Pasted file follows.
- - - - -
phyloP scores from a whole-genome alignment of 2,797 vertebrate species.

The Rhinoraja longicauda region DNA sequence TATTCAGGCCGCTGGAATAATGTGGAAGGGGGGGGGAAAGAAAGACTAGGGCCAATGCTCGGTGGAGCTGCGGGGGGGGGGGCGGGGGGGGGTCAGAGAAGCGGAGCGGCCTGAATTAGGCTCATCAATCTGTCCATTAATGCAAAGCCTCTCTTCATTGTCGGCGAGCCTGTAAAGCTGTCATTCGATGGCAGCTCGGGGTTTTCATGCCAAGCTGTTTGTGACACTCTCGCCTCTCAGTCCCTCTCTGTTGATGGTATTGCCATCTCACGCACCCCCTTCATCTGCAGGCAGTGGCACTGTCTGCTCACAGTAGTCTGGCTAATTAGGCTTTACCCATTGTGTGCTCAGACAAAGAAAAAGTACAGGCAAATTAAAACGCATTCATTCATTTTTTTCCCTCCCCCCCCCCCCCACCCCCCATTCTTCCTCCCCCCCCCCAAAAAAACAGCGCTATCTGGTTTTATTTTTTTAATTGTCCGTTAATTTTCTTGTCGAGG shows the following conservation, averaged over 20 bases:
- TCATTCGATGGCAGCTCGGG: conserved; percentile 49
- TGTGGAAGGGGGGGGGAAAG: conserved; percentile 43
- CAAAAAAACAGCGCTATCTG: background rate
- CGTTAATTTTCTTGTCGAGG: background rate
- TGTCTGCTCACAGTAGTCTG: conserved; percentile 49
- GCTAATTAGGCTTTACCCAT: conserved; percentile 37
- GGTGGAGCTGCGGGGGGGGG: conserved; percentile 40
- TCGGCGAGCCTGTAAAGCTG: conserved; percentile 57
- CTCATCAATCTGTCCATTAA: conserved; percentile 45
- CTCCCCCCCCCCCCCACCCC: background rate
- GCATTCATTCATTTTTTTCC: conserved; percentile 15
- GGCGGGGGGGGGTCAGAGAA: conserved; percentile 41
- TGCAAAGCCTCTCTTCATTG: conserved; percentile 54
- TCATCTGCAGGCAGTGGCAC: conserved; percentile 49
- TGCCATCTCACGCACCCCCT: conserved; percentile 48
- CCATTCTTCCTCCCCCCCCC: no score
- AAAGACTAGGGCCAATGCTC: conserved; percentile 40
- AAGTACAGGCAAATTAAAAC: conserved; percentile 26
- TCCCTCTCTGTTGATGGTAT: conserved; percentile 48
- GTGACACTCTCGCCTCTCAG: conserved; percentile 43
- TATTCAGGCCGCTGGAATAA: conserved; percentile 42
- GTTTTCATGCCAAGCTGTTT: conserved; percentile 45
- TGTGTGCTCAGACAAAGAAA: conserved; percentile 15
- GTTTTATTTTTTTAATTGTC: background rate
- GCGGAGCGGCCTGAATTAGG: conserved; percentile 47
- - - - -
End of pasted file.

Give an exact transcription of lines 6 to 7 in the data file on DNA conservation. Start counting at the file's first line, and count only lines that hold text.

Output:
- CGTTAATTTTCTTGTCGAGG: background rate
- TGTCTGCTCACAGTAGTCTG: conserved; percentile 49